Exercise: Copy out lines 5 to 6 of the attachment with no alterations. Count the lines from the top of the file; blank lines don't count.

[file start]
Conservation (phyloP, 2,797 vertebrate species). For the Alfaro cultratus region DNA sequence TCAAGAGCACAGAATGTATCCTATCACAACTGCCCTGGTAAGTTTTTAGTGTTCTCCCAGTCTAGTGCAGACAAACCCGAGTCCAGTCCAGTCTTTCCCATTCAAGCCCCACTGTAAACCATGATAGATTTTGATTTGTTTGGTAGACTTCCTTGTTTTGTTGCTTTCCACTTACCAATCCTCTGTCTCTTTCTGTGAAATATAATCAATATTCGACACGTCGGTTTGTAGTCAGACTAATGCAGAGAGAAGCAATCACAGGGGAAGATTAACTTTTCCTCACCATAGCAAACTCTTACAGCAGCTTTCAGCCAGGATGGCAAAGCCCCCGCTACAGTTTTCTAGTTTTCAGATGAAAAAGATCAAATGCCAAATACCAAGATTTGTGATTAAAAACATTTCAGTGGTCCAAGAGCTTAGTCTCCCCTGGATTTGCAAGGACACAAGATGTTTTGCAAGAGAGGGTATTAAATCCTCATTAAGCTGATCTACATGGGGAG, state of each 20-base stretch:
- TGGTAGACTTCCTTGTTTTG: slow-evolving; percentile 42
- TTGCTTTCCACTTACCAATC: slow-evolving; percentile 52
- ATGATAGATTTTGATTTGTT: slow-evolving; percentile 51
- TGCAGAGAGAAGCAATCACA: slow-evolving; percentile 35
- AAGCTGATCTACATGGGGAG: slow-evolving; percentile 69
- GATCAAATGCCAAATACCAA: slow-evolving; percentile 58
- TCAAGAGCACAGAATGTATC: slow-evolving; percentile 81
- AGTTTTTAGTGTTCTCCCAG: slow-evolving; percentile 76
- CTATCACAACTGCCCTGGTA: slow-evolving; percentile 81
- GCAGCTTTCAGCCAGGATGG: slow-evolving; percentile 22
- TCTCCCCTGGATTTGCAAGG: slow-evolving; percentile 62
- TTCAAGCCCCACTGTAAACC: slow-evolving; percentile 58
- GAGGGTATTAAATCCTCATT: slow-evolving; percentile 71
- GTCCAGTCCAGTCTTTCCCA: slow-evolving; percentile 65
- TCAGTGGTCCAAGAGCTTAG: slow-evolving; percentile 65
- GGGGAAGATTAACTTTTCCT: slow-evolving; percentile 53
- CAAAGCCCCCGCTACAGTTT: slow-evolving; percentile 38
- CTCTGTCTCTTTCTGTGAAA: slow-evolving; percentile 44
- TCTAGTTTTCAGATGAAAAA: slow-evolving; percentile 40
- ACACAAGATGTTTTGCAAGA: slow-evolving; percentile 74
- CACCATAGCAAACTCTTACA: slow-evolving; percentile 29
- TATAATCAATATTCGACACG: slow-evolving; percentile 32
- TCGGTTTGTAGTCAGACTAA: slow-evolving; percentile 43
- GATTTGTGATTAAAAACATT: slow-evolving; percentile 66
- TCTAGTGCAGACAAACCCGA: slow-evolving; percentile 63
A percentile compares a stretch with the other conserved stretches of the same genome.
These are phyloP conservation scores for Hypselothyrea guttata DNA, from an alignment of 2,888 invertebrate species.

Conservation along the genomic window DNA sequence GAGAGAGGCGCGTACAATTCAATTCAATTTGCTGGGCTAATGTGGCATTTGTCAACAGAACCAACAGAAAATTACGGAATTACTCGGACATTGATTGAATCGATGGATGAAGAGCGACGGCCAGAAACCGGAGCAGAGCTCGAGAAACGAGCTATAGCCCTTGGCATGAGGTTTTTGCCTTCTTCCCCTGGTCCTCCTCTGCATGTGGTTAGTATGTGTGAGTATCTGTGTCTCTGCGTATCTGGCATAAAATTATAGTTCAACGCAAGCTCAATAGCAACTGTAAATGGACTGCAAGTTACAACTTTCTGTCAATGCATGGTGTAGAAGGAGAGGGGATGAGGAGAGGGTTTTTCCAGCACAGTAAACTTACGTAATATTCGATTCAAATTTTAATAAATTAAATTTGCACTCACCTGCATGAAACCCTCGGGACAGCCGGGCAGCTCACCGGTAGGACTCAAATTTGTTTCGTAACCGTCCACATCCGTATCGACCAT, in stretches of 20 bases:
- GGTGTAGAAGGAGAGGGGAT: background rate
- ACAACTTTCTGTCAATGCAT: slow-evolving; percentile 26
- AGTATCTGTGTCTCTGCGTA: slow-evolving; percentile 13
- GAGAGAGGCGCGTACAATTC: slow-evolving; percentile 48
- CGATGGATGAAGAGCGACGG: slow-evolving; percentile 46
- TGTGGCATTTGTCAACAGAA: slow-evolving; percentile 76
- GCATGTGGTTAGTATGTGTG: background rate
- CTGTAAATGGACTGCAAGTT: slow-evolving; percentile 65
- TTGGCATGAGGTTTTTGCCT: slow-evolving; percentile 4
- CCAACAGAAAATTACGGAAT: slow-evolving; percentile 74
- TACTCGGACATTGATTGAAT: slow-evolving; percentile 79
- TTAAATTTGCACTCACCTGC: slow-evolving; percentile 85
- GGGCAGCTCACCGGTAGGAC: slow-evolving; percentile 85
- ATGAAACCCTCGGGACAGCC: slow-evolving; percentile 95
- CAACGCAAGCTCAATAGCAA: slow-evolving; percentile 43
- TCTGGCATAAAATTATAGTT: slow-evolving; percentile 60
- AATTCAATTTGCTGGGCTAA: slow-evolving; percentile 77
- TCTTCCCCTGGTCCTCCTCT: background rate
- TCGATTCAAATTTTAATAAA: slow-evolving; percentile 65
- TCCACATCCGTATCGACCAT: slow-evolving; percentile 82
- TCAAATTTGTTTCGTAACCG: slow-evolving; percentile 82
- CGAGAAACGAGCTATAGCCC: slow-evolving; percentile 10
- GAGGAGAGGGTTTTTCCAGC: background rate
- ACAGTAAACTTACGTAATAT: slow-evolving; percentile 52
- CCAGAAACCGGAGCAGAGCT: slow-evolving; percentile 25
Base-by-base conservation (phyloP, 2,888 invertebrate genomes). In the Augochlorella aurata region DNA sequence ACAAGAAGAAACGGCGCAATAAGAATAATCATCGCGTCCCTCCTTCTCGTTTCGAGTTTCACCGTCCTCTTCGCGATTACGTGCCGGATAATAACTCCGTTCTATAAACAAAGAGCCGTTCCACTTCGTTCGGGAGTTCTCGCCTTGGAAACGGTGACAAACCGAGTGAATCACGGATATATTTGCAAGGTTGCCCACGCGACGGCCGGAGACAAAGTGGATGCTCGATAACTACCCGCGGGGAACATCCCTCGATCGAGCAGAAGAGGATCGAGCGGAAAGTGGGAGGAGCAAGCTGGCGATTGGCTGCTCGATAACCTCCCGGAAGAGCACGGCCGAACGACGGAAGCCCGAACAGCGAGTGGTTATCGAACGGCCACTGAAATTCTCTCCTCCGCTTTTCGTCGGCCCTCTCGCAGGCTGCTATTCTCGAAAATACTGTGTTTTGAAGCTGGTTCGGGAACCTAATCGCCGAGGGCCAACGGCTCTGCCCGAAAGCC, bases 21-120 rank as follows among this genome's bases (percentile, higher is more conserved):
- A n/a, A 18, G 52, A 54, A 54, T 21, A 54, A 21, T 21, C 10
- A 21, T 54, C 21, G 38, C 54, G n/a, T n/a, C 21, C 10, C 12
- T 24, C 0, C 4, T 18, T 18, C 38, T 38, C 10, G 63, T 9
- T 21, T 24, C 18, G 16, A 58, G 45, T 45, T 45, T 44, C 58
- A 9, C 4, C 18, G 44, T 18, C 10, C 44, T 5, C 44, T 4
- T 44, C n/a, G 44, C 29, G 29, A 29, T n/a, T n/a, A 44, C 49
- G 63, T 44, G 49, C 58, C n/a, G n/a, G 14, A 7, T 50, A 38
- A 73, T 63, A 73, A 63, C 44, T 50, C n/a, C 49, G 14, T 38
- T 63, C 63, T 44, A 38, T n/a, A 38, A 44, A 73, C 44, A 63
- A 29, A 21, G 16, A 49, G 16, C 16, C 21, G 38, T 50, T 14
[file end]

- TGCAGAGAGAAGCAATCACA: slow-evolving; percentile 35
- AAGCTGATCTACATGGGGAG: slow-evolving; percentile 69